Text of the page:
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On Thursday, the Los Angeles Times told of a report from the City Administrative Officer titled “Homelessness and the City of Los Angeles.” Among the revelations in the report is that 15 different city agencies and departments spend more than $100 million each year on providing services to the homeless. “In July 2014,” the report says, “the Mayor pledged to end veteran homelessness by December 2015 and chronic homelessness in Los Angeles by December 2016.” As with any report from any government bureaucracy, this one says these goals will be achieved through the spending of even more money to be extracted from the taxpayer.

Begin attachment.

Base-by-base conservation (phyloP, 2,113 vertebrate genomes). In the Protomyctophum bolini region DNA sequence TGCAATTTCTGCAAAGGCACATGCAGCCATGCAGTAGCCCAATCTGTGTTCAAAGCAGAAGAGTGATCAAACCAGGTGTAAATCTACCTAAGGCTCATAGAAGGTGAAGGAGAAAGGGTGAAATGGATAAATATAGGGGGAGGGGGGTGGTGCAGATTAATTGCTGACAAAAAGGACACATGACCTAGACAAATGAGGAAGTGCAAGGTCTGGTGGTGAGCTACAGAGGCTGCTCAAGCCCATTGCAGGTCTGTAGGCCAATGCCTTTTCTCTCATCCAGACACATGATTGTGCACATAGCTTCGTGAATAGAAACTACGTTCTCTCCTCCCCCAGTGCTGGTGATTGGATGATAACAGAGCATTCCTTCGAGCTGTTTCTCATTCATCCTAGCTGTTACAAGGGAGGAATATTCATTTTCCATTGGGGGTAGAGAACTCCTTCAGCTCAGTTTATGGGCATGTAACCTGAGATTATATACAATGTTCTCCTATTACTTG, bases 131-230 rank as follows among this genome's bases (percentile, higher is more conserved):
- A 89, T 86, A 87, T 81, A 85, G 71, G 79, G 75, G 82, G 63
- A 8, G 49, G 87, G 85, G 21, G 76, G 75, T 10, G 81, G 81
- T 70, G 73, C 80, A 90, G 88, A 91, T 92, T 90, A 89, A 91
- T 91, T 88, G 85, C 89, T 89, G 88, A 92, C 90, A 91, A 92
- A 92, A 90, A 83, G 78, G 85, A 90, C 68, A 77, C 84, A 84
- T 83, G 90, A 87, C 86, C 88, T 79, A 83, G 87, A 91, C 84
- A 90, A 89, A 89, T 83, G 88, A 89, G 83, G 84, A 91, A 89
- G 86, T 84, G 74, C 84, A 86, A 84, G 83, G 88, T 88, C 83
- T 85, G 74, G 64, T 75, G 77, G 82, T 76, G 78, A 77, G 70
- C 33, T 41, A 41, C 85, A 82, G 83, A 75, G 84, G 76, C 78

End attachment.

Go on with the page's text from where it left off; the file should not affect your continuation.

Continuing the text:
The report also contained recommendations, including this: “Treatment of the homeless with dignity, and clarity on their rights.”
Dignity and rights, they say. Well, sure, who isn’t for dignity and rights? But reading the report put me in mind of interactions I’ve had with some of the city’s homeless people, about whom “dignified” is not among the first thousand adjectives one would use to describe them. Here is a story about one of them: